Pleural effusion + disease Flashcards Preview

*Medicine: Respiratory > Pleural effusion + disease > Flashcards

Flashcards in Pleural effusion + disease Deck (11)
Loading flashcards...

What are key features of pleural effusion?

  • Pleural effusion is fluid in the pleural space
  • Effusions can be divided by their protein content:
    • transudates (<30g/L)
    • exudates (>30g/L)
  • Blood = haemothorax
  • Pus = empyema
  • Lymph w/ fat = Chylothorax
  • Both blood and air = haemopneumothorax


What are risk factors for pleural effusion?

  • Congestive heart failure
  • Pneumonia
  • Malignancy
  • Recent CABG
  • Renal failure
  • Recent MI
  • RA, SLE
  • Drugs (nitrofurantoin)


Pleural effusions may be classified as being either a transudate or exudate according to the protein concentration.

What is the aetiology for transudate (<30) pleural effusions?

  • Heart failure 
  • Hypoalbuminaemia (liver disease, nephrotic syndrome, malabsorption)
  • Hypothyroidism
  • Meigs' syndrome


What is the aetiology of exudate (>30) pleural effusions?

  • Infection → pneumonia, TB, subphrenic abscess
  • Connective tissue disease → RA, SLE
  • Neoplasia → lung ca, mesothelioma, mets
  • Pancreatitis
  • Pulmonary embolism
  • Dessler's syndrome
  • Yellow nail syndrome


What are clinical features of pleural effusions?

  • May be asymptomatic
  • Pleuritic chest pain
  • Cough
  • Reduced chest expansion
  • Dull percussion note
  • Diminished breath sounds
  • Signs of associated disease (malignancy, cachexia, clubbing)


When should imaging be performed for pleural effusion?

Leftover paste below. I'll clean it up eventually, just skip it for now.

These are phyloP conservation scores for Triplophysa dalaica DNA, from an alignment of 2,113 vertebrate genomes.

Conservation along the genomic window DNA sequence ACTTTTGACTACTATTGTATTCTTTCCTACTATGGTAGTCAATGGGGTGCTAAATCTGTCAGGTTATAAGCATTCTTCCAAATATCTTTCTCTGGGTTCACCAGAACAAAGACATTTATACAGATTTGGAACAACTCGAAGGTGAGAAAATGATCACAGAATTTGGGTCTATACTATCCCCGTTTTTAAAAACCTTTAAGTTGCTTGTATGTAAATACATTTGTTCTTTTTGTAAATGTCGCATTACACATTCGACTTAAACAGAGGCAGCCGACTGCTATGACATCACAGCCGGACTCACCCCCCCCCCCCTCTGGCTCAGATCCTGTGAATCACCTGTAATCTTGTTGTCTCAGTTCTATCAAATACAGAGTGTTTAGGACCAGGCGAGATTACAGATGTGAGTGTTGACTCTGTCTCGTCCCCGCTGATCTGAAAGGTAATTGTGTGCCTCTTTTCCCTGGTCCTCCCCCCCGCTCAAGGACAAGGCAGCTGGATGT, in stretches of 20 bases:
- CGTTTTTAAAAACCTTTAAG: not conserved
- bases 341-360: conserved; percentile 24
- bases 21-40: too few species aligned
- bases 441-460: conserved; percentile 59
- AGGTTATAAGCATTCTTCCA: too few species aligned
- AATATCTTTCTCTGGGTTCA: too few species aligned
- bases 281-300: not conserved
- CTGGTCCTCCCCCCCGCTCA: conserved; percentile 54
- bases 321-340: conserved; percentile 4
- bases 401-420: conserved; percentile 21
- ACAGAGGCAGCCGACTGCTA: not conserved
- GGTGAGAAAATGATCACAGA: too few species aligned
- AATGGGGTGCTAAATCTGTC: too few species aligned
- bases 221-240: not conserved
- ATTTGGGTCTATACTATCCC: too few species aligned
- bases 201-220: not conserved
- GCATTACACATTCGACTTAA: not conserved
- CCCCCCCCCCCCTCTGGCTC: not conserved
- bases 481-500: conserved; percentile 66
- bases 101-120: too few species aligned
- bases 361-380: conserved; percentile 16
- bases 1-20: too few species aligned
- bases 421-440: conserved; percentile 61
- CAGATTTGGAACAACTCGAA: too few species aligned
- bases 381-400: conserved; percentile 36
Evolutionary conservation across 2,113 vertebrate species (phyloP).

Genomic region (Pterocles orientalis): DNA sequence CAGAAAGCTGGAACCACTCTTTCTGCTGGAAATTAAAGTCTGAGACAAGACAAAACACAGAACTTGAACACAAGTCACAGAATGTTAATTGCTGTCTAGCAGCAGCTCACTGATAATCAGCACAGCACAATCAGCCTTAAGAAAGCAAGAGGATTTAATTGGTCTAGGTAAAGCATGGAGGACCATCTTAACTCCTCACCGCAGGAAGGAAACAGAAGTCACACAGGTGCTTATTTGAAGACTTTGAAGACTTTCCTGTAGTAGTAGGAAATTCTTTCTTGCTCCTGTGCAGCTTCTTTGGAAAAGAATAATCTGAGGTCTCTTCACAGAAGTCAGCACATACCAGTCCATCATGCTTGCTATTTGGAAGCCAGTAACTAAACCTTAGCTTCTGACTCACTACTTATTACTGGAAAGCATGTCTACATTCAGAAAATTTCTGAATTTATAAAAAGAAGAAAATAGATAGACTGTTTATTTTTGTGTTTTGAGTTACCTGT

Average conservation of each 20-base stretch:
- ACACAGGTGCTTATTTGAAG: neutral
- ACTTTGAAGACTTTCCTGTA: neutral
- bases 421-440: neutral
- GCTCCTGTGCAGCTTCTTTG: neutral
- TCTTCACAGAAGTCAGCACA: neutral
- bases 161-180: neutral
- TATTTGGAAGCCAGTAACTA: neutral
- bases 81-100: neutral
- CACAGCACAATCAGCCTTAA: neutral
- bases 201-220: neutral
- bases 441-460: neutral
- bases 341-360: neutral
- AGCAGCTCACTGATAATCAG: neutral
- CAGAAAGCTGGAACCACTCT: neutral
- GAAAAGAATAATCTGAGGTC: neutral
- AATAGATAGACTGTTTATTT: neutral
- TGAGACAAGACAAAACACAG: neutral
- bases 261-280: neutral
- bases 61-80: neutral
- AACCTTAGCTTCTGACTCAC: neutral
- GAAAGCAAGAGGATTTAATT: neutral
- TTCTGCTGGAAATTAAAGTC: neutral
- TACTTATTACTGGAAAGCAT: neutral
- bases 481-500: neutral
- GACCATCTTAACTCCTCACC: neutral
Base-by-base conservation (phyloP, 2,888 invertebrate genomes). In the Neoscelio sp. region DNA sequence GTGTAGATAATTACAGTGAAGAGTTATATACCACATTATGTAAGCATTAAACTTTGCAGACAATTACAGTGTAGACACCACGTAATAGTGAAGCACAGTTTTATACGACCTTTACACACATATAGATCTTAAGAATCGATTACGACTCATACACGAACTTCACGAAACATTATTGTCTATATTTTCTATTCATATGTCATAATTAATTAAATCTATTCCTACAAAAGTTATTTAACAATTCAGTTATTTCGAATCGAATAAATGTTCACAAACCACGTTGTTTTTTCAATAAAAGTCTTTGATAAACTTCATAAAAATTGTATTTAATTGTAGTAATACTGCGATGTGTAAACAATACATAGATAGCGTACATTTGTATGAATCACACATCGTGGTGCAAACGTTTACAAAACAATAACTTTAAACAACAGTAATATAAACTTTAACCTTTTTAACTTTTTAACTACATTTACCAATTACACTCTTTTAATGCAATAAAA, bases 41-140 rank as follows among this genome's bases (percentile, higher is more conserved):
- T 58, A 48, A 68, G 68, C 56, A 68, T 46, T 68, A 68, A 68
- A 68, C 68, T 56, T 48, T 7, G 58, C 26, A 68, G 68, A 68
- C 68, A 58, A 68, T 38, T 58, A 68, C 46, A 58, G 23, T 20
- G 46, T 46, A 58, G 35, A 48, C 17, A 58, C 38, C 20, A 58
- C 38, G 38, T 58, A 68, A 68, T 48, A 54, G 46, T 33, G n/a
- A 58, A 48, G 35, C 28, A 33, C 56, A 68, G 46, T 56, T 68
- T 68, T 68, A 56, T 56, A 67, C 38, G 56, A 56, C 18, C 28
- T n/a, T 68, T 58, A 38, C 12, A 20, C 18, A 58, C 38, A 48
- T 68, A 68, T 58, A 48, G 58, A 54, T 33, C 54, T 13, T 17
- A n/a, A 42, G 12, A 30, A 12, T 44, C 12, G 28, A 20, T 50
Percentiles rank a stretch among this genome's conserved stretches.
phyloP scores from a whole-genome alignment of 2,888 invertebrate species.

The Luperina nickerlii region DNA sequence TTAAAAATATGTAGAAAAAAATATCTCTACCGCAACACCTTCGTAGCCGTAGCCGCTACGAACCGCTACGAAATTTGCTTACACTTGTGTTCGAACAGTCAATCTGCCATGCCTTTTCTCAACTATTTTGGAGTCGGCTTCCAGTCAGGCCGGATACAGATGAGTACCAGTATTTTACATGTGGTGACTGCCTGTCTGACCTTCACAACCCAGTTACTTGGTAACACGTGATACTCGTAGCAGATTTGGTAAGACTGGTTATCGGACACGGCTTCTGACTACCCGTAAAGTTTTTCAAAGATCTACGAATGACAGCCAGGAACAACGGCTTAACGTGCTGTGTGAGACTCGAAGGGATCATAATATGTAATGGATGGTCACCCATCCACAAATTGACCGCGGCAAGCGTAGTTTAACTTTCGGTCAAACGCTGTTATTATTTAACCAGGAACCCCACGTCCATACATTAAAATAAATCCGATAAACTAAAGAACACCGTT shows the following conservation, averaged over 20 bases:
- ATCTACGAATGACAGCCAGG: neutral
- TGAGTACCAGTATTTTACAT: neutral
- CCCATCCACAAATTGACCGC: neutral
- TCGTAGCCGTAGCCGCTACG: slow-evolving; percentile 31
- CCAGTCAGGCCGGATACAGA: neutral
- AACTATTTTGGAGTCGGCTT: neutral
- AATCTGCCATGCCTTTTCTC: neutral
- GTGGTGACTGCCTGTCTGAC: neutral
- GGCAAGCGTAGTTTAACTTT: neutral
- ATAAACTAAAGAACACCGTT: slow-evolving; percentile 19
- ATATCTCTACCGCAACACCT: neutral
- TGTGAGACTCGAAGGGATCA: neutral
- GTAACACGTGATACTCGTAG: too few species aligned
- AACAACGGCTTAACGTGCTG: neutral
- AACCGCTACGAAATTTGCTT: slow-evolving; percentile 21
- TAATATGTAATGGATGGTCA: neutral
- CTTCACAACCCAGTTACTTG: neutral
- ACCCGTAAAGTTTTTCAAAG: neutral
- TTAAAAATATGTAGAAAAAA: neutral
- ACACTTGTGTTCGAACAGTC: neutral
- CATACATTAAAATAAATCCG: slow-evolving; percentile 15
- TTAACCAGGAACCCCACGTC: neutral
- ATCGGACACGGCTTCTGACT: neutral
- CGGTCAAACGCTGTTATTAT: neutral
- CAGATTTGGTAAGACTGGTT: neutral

• PA CXR → in all pts
  • USS recommended → increases likelihood of successful pleural aspiration + sensitive for detecting pleural fluid septations
  • Contrast CT → inreasingly performed to investigate underlyin cause, particularly for exudative effusions


How is diagnostic aspiration for pleural effusion carried out?

  • Percuss upper border of pleural effusion
  • Choose site, 1 or 2 intercostal spaces below
  • Infiltrate down to pleura w/ 5-10ml of 1% lidocaine
  • Attach 21G needle to 50ml syringe + insert just above upper border of appropriate rib
  • Draw off 10-30mL of pleural fluid + send to lab
  • Fluid sent for pH, protein, lactate dehydrogenase, cytology + microbiology

If pleural fluid analysis is inconclusive, consider parietal pleural biopsy


What is Light's criteria?

  • Develped in 1972, to help distinguish transudate vs exudate
  • BTS recommend using criteria for borderline cases
  • Exudates = protein > 30 g/L
  • Transudates = protein < 30 g/L
  • If protein level between 25-35 g/L, Light's criteria should be applied, an exudate is likely if at least one of following criteria met:
    • pleural fluid protein divided by serum protein >0.5
    • pleural fluid LDH divided by serum LDH >0.6
    • pleural fluid LDH more than 2/3rds the upper limits of normal serum LDH



What are other characteristics pleural fluid findings?

  • Low glucose → rheumatoid arthritis, TB
  • Raised amylase → pancreatitis, oesophageal perforation
  • Heavy blood staining → mesothelioma, pulm embolism, tuberculosis 


How do you investigate and manage for pleural infection?

  • All pts w/ pleural effusion in association w/ sepsis or pneumonic illness require diagnostic pleural fluid sampling
  • If fluid is purulent or turbid/cloudy, a chest tube should be placed to allow drainage
  • If fluid is clear but pH < 7.2 in pts with suspected pleural infection → place chest tube


How do you manage pleural effusion?

  • Treat underlying cause
  • Drainage → if symptomatic, drain, repeatedly if necessary, fluid best removed slowly (0.5-1.5L/24hr); it may be aspirated in same way as diagnostic tap, or using an intercostal drain
  • Pleurodesis w/ talc may be helpful for recurrent effusions; thorascope mechanical pleurodesis is most effective for malignant effusions; empyemas best drained using chest drain, inserted under USS or CT guidance